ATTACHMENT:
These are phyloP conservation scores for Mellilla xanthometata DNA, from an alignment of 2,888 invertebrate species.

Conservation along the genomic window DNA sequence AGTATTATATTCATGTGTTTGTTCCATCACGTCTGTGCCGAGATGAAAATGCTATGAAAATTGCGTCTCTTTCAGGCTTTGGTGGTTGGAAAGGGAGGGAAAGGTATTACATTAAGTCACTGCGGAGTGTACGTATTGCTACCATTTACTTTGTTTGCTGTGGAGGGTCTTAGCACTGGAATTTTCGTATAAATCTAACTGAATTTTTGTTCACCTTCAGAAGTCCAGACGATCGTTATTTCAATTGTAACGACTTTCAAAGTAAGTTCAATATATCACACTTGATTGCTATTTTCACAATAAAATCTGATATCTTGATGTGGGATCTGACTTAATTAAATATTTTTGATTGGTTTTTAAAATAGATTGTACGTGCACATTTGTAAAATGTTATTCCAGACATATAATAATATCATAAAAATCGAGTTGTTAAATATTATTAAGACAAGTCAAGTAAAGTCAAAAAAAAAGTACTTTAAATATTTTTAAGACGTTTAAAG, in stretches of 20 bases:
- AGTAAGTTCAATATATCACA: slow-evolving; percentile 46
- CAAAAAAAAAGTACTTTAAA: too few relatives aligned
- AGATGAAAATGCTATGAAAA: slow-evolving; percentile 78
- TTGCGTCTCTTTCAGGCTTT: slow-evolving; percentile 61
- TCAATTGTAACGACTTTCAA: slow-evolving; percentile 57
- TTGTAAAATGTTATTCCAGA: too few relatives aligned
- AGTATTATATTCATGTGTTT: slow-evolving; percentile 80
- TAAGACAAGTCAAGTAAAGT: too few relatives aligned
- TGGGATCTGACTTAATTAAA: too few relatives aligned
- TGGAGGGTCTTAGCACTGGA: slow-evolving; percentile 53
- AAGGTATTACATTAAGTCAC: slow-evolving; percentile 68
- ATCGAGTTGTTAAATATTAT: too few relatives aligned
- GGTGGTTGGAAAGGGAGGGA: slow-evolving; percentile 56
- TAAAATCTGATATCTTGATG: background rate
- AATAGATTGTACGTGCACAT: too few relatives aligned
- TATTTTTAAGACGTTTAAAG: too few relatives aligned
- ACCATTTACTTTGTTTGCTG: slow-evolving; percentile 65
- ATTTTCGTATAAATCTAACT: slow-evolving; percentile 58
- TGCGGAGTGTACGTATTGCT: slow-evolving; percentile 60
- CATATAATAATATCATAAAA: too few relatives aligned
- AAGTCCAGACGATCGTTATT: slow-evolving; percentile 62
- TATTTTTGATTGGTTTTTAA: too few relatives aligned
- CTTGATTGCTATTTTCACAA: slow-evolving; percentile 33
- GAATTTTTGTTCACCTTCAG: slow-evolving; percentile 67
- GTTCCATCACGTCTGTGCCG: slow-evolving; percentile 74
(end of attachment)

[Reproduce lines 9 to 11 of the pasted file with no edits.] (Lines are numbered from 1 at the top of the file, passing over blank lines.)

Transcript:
- AGTATTATATTCATGTGTTT: slow-evolving; percentile 80
- TAAGACAAGTCAAGTAAAGT: too few relatives aligned
- TGGGATCTGACTTAATTAAA: too few relatives aligned